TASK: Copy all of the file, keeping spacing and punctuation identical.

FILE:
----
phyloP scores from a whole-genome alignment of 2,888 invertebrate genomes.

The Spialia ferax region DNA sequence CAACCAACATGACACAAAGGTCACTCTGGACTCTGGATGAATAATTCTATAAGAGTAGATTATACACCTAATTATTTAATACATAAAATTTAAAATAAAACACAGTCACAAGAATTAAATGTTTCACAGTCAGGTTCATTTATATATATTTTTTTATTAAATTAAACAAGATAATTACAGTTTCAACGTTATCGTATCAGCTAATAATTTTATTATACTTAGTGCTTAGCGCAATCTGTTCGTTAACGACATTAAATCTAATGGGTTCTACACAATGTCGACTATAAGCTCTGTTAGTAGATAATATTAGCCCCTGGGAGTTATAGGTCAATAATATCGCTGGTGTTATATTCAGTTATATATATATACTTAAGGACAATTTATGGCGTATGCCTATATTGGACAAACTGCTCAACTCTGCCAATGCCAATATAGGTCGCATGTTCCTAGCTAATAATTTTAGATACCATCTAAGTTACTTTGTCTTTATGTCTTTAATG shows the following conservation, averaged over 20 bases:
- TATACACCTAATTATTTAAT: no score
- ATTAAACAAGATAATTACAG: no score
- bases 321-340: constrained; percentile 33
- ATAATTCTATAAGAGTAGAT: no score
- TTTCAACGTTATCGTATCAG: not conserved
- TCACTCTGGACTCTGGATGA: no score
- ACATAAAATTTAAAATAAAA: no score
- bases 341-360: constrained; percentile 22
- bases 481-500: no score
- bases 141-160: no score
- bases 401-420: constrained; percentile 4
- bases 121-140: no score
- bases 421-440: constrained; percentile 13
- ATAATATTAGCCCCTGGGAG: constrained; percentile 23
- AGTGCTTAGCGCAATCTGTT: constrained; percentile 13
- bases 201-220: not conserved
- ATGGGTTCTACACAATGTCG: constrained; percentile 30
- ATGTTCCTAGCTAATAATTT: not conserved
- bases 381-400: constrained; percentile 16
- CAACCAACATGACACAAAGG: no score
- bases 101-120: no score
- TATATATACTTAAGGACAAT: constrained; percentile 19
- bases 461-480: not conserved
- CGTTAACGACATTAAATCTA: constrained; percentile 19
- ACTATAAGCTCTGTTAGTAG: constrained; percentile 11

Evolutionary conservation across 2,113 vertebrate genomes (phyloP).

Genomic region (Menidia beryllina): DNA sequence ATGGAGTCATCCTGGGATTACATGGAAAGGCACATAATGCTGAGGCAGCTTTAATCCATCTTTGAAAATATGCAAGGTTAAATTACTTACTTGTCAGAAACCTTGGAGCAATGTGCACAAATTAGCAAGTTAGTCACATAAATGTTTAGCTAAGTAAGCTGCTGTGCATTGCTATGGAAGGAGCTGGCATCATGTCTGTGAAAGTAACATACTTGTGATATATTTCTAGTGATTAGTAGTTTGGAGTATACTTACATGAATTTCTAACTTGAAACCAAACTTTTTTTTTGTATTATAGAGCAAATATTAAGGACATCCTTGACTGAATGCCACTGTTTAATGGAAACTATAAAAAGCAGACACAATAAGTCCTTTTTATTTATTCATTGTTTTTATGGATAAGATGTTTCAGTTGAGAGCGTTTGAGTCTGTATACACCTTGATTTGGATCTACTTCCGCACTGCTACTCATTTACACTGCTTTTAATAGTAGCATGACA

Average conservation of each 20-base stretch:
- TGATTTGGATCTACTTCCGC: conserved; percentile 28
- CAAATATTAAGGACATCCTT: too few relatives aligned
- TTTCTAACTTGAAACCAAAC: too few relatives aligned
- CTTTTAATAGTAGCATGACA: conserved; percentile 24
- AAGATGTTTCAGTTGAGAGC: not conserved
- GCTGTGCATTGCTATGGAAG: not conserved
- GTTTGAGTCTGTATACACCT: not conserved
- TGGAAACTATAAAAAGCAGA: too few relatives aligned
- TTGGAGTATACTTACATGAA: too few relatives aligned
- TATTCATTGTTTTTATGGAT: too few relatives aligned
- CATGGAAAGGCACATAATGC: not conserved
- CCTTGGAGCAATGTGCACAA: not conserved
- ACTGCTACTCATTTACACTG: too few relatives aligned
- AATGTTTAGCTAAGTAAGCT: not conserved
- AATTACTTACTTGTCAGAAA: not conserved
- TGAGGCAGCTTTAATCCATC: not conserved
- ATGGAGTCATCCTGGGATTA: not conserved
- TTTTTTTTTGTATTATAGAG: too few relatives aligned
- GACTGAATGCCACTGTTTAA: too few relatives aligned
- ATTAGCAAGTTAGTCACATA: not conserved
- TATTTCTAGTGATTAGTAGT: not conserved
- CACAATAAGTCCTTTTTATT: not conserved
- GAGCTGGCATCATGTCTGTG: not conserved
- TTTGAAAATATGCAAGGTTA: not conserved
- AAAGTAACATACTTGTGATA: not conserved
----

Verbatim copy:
phyloP scores from a whole-genome alignment of 2,888 invertebrate genomes.

The Spialia ferax region DNA sequence CAACCAACATGACACAAAGGTCACTCTGGACTCTGGATGAATAATTCTATAAGAGTAGATTATACACCTAATTATTTAATACATAAAATTTAAAATAAAACACAGTCACAAGAATTAAATGTTTCACAGTCAGGTTCATTTATATATATTTTTTTATTAAATTAAACAAGATAATTACAGTTTCAACGTTATCGTATCAGCTAATAATTTTATTATACTTAGTGCTTAGCGCAATCTGTTCGTTAACGACATTAAATCTAATGGGTTCTACACAATGTCGACTATAAGCTCTGTTAGTAGATAATATTAGCCCCTGGGAGTTATAGGTCAATAATATCGCTGGTGTTATATTCAGTTATATATATATACTTAAGGACAATTTATGGCGTATGCCTATATTGGACAAACTGCTCAACTCTGCCAATGCCAATATAGGTCGCATGTTCCTAGCTAATAATTTTAGATACCATCTAAGTTACTTTGTCTTTATGTCTTTAATG shows the following conservation, averaged over 20 bases:
- TATACACCTAATTATTTAAT: no score
- ATTAAACAAGATAATTACAG: no score
- bases 321-340: constrained; percentile 33
- ATAATTCTATAAGAGTAGAT: no score
- TTTCAACGTTATCGTATCAG: not conserved
- TCACTCTGGACTCTGGATGA: no score
- ACATAAAATTTAAAATAAAA: no score
- bases 341-360: constrained; percentile 22
- bases 481-500: no score
- bases 141-160: no score
- bases 401-420: constrained; percentile 4
- bases 121-140: no score
- bases 421-440: constrained; percentile 13
- ATAATATTAGCCCCTGGGAG: constrained; percentile 23
- AGTGCTTAGCGCAATCTGTT: constrained; percentile 13
- bases 201-220: not conserved
- ATGGGTTCTACACAATGTCG: constrained; percentile 30
- ATGTTCCTAGCTAATAATTT: not conserved
- bases 381-400: constrained; percentile 16
- CAACCAACATGACACAAAGG: no score
- bases 101-120: no score
- TATATATACTTAAGGACAAT: constrained; percentile 19
- bases 461-480: not conserved
- CGTTAACGACATTAAATCTA: constrained; percentile 19
- ACTATAAGCTCTGTTAGTAG: constrained; percentile 11

Evolutionary conservation across 2,113 vertebrate genomes (phyloP).

Genomic region (Menidia beryllina): DNA sequence ATGGAGTCATCCTGGGATTACATGGAAAGGCACATAATGCTGAGGCAGCTTTAATCCATCTTTGAAAATATGCAAGGTTAAATTACTTACTTGTCAGAAACCTTGGAGCAATGTGCACAAATTAGCAAGTTAGTCACATAAATGTTTAGCTAAGTAAGCTGCTGTGCATTGCTATGGAAGGAGCTGGCATCATGTCTGTGAAAGTAACATACTTGTGATATATTTCTAGTGATTAGTAGTTTGGAGTATACTTACATGAATTTCTAACTTGAAACCAAACTTTTTTTTTGTATTATAGAGCAAATATTAAGGACATCCTTGACTGAATGCCACTGTTTAATGGAAACTATAAAAAGCAGACACAATAAGTCCTTTTTATTTATTCATTGTTTTTATGGATAAGATGTTTCAGTTGAGAGCGTTTGAGTCTGTATACACCTTGATTTGGATCTACTTCCGCACTGCTACTCATTTACACTGCTTTTAATAGTAGCATGACA

Average conservation of each 20-base stretch:
- TGATTTGGATCTACTTCCGC: conserved; percentile 28
- CAAATATTAAGGACATCCTT: too few relatives aligned
- TTTCTAACTTGAAACCAAAC: too few relatives aligned
- CTTTTAATAGTAGCATGACA: conserved; percentile 24
- AAGATGTTTCAGTTGAGAGC: not conserved
- GCTGTGCATTGCTATGGAAG: not conserved
- GTTTGAGTCTGTATACACCT: not conserved
- TGGAAACTATAAAAAGCAGA: too few relatives aligned
- TTGGAGTATACTTACATGAA: too few relatives aligned
- TATTCATTGTTTTTATGGAT: too few relatives aligned
- CATGGAAAGGCACATAATGC: not conserved
- CCTTGGAGCAATGTGCACAA: not conserved
- ACTGCTACTCATTTACACTG: too few relatives aligned
- AATGTTTAGCTAAGTAAGCT: not conserved
- AATTACTTACTTGTCAGAAA: not conserved
- TGAGGCAGCTTTAATCCATC: not conserved
- ATGGAGTCATCCTGGGATTA: not conserved
- TTTTTTTTTGTATTATAGAG: too few relatives aligned
- GACTGAATGCCACTGTTTAA: too few relatives aligned
- ATTAGCAAGTTAGTCACATA: not conserved
- TATTTCTAGTGATTAGTAGT: not conserved
- CACAATAAGTCCTTTTTATT: not conserved
- GAGCTGGCATCATGTCTGTG: not conserved
- TTTGAAAATATGCAAGGTTA: not conserved
- AAAGTAACATACTTGTGATA: not conserved